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DeVore files first lawsuit over Illinois school mask mandate

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SPRINGFIELD, Ill. - An attorney who gained statewide popularity for helping a downstate lawmaker battle Gov. JB Pritzker during the COVID-19 pandemic is back in court. This time, Tom DeVore filed a lawsuit against Pritzker's new school mask mandate on behalf of a parent in Clinton County.

The governor announced his executive order for schools amid the recent surge of the Delta variant in Illinois. All students, teachers, and staff are required to wear masks inside schools this fall. Many school districts previously voted to allow everyone to return to classes without masks. However, most are quickly changing that position to follow Pritzker's order.

DeVore's client has a student in Breese District 12. That district passed a policy aligned with the CDC guidance for a mask recommendation on July 30. Now, the district has Pritzker's policy in place. DeVore claims Pritzker has no authority to create substantive law which usurps the authority of local school boards.

"While Pritzker will spill gallons of ink on the history of the COVID pandemic and how his administration has worked to keep people 'safe,' none of this obfuscation is relevant to the precise question of what is the extent of his delegated power by the legislature under the IEMAA," DeVore wrote in the complaint.

Pritzker's Executive Order says school districts must follow guidance issued by the Illinois State Board of Education and the Illinois Department of Public Health. DeVore notes lawmakers give local school boards the authority to adopt and enforce all rules for their districts. He also notes that school boards have the authority to make temporary measures to prevent spread of infectious diseases.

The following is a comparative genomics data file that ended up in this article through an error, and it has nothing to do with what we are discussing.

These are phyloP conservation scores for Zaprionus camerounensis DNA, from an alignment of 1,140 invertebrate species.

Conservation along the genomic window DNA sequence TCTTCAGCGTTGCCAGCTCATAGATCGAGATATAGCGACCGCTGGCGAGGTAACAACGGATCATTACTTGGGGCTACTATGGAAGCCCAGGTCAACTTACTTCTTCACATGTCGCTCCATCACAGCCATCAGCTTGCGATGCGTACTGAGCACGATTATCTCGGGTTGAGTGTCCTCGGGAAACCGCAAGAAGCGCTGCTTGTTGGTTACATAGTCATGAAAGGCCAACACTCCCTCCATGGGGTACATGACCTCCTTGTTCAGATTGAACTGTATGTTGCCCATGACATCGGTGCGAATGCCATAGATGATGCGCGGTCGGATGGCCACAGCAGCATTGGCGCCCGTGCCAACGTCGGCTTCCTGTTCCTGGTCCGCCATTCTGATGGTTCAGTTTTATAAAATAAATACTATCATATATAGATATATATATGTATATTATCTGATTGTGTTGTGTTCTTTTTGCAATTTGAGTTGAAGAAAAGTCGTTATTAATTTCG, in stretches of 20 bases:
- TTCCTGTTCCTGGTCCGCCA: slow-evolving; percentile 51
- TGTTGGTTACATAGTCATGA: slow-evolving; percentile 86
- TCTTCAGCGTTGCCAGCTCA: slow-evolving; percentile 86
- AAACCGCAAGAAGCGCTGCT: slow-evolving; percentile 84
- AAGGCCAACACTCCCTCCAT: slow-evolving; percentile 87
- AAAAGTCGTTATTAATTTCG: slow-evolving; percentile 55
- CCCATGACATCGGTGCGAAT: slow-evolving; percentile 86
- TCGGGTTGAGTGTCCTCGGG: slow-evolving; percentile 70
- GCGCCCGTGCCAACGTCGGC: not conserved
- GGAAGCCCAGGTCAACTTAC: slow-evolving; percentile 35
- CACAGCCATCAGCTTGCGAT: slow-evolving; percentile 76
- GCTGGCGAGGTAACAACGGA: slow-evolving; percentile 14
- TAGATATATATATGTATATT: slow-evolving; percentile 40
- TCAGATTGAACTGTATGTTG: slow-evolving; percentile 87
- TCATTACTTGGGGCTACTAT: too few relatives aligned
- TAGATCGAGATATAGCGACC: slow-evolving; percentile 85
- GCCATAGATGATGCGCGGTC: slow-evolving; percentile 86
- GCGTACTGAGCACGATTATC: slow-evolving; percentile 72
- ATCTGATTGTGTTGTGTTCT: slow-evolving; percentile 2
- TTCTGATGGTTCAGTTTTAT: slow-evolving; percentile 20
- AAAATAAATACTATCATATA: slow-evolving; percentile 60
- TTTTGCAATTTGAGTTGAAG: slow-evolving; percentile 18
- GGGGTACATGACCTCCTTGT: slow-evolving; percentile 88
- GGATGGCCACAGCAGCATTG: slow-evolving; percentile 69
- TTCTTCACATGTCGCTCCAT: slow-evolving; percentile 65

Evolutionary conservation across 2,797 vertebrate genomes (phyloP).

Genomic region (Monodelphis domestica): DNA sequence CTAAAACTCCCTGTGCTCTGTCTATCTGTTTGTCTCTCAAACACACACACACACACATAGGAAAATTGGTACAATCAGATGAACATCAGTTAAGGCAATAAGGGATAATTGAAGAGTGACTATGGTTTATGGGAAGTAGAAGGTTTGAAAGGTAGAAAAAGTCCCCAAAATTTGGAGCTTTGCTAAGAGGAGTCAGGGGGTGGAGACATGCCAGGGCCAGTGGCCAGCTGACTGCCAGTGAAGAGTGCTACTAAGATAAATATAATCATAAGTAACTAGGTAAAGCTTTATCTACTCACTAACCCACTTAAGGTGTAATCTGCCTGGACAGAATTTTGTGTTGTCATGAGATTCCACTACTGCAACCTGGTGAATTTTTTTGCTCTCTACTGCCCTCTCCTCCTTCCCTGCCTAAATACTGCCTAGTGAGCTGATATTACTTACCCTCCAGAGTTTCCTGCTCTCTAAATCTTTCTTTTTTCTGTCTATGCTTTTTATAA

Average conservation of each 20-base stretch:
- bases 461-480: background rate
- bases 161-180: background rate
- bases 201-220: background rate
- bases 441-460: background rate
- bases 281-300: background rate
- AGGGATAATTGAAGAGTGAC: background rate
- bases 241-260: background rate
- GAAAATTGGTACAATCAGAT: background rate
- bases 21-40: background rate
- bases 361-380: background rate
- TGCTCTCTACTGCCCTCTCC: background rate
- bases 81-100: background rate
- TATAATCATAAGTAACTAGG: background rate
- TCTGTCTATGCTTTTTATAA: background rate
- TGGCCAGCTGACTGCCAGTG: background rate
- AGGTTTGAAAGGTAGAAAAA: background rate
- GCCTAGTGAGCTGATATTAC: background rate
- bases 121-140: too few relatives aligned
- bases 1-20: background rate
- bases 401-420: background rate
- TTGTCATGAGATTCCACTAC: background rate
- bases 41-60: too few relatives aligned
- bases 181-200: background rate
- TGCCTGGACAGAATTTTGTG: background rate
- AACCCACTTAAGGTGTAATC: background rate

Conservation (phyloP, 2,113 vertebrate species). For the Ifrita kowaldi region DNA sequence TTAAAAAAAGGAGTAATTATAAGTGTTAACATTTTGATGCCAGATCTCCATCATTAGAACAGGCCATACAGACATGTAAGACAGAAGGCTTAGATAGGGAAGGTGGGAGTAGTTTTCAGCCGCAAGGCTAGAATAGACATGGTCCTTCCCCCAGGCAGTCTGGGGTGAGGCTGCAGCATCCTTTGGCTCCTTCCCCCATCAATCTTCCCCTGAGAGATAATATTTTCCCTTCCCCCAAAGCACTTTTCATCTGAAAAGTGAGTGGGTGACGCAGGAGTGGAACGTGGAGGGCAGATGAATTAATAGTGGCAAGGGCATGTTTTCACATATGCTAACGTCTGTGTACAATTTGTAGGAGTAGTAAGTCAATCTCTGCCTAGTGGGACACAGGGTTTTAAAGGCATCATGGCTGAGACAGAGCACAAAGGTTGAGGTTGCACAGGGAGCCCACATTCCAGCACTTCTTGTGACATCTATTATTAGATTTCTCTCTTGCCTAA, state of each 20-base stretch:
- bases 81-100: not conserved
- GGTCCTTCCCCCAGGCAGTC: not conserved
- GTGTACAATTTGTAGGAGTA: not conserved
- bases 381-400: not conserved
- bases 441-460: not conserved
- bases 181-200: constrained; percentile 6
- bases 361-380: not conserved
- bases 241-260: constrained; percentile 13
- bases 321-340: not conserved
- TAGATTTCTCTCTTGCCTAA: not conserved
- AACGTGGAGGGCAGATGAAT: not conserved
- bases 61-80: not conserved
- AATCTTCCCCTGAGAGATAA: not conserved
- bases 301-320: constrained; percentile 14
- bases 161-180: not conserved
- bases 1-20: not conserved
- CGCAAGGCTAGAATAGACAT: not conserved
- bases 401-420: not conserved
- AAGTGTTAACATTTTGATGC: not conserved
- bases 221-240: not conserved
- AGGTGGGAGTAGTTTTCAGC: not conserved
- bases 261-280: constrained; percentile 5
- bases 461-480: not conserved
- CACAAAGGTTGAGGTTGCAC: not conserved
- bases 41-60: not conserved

DeVore: "Only the legislature has such authority"

He later notes the General Assembly is considering a proposal that could suspend that authority and compel school boards to comply with requirements issued by IDPH. House Bill 2789 also prohibits districts from passing their own resolutions that contradict IDPH requirements during an emergency. The same proposal could allow ISBE to revoke the recognition of school districts for failing to follow the public health requirements.

House Bill 2789 passed out of the House on a partisan vote this spring. Yet, it never moved out of the Senate. DeVore notes the Pritzker administration already told districts they have this power.

"Pritzker contends he currently has the authority under the IEMAA to vest authority in IDPH and ISBE to create these guidelines and to compel local school districts to comply," DeVore wrote. "Only the legislature has such authority to vest new power in these administrative bodies, and to take power away from local school boards, and it's clear by their actions they have not yet done so."

Accusing the governor of acting alone

DeVore assumes Pritzker is "dissatisfied" lawmakers didn't pass the measure to give IDPH and ISBE that authority. He accuses the governor of creating the Executive Order to create that power on his own.

The suit asks the court to declare that Pritzker has no authority to compel school districts to follow the guidance. It also asks for a declaration that ISBE has no authority to revoke, suspend, or penalize the recognition status of school districts for failing to follow the mandate. DeVore also asked that his client receives reimbursement for costs incurred for the legal matter.

The lawsuit is set for a hearing at 11 AM on August 17 at the Clinton County Courthouse in Carlyle.

Of course, DeVore has other plans this fall. After gaining notoriety for representing Republican Darren Bailey in courts across Illinois, DeVore hopes to become a judge. The Southern Illinois native hopes to have a seat on the Fourth District Appellate Court. He also happens to have a popular challenger in that race, Judge Mike McHaney. That happens to be the same judge who sided with Bailey and Devore while blasting Pritzker's COVID-19 executive powers last year.

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Mike Miletich

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